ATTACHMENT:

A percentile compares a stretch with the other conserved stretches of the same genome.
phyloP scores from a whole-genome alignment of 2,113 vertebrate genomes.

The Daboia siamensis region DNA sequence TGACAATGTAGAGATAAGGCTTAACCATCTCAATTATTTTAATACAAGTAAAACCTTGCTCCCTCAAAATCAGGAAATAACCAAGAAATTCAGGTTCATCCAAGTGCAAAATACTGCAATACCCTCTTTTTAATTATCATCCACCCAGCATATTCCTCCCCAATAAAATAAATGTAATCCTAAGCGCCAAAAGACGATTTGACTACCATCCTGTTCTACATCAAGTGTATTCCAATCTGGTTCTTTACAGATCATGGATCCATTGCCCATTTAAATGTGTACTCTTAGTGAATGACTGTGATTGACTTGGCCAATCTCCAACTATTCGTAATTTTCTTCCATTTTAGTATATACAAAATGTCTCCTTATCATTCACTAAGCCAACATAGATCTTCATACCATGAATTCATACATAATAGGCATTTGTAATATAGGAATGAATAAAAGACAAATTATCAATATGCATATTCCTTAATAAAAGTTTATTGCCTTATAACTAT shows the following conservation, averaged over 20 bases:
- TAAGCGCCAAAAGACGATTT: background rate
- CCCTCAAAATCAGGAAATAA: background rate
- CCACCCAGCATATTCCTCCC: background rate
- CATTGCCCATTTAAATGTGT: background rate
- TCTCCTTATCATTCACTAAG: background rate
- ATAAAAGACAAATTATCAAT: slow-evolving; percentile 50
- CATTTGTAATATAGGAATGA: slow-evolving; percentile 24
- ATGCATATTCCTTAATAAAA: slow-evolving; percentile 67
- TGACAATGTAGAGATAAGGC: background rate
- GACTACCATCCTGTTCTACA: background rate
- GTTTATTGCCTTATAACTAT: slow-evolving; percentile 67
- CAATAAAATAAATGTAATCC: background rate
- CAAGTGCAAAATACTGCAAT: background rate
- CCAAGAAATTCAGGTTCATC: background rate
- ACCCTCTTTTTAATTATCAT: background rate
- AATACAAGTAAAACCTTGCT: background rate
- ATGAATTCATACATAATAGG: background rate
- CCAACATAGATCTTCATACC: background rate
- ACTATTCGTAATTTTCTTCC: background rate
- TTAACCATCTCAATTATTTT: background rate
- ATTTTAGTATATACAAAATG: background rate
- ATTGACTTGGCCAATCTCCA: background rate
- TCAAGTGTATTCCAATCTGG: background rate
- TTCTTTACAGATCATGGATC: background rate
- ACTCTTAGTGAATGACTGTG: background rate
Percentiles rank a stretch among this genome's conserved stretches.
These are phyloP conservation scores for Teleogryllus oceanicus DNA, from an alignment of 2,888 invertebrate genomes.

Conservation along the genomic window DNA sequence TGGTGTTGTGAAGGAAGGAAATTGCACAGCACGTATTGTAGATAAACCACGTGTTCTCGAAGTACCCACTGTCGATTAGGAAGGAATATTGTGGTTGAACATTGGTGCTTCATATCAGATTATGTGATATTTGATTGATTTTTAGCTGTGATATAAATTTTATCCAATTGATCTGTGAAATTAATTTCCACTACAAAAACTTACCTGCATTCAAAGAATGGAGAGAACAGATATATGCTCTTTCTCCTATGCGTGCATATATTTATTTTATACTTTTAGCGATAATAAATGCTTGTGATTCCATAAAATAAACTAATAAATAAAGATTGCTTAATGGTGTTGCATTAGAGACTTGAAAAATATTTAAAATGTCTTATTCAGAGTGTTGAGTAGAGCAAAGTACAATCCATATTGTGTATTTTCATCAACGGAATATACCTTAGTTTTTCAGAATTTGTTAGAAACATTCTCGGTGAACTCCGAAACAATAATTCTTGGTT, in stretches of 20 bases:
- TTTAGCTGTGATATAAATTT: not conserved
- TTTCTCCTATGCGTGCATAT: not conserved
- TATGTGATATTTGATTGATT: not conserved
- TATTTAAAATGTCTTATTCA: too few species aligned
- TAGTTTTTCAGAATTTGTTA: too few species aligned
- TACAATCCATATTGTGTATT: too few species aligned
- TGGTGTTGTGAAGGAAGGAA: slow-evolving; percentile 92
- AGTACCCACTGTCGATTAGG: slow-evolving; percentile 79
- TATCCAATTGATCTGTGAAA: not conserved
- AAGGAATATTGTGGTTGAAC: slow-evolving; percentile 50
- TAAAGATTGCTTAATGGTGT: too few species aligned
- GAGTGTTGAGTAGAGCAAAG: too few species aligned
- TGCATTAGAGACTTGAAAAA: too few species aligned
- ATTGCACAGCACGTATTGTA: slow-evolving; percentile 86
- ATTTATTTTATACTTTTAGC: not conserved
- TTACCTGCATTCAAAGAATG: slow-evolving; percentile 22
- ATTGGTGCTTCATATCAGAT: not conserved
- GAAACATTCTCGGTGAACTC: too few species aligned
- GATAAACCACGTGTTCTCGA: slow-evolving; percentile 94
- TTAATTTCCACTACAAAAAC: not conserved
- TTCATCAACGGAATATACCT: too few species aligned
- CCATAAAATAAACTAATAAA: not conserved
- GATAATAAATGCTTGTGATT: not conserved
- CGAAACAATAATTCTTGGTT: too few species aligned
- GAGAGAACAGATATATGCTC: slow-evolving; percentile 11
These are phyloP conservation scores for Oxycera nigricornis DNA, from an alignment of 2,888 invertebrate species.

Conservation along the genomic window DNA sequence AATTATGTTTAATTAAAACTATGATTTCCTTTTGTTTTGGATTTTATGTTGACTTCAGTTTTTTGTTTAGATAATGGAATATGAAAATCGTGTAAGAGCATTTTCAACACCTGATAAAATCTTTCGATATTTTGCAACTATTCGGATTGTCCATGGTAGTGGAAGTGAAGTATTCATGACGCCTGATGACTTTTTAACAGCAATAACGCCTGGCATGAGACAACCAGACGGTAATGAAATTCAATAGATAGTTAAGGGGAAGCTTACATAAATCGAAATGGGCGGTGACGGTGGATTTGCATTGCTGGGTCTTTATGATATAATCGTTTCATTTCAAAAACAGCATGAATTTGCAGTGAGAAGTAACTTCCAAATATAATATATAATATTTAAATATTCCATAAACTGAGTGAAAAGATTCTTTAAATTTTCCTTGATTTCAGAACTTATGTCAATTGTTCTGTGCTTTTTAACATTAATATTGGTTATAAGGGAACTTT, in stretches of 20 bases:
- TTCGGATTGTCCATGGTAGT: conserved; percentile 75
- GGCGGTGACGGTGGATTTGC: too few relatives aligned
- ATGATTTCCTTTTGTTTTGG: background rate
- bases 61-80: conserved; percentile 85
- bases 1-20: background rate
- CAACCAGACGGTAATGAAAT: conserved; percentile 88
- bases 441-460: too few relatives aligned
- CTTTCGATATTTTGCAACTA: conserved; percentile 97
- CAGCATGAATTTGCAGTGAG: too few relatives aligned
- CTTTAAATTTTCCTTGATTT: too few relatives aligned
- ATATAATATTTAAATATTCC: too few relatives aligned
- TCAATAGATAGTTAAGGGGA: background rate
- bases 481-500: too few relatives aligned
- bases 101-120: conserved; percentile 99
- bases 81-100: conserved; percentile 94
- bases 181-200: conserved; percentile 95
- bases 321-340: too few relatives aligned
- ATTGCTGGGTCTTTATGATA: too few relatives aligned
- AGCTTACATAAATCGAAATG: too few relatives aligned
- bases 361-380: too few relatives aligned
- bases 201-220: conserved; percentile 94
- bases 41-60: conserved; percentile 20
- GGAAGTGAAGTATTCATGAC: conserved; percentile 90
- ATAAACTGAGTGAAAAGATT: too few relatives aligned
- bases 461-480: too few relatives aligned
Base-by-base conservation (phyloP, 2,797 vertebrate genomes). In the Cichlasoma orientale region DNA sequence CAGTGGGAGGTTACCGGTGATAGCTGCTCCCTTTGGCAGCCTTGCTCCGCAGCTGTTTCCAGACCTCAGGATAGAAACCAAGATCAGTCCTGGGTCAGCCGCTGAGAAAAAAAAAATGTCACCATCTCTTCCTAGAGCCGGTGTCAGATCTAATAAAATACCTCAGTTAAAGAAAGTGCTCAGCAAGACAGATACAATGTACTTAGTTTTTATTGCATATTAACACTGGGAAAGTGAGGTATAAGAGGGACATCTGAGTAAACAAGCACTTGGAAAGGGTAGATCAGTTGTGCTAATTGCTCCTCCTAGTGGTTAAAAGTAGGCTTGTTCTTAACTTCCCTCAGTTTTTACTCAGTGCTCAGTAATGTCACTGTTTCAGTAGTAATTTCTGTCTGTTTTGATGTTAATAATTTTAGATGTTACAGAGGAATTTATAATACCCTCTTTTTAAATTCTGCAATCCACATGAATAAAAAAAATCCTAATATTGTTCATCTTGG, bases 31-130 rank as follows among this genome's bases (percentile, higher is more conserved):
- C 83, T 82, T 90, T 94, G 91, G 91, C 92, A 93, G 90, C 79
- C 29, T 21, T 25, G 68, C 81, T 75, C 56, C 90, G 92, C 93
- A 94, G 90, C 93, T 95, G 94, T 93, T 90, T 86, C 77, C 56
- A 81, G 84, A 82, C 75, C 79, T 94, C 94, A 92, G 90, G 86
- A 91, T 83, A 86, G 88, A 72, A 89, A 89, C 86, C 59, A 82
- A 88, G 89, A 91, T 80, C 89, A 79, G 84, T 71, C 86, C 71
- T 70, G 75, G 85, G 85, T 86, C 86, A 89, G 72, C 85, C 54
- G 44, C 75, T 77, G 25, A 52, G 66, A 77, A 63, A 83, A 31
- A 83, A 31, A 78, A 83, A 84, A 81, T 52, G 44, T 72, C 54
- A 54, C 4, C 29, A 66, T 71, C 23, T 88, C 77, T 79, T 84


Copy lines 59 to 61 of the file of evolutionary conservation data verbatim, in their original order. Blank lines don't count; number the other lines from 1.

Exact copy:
- TTCGGATTGTCCATGGTAGT: conserved; percentile 75
- GGCGGTGACGGTGGATTTGC: too few relatives aligned
- ATGATTTCCTTTTGTTTTGG: background rate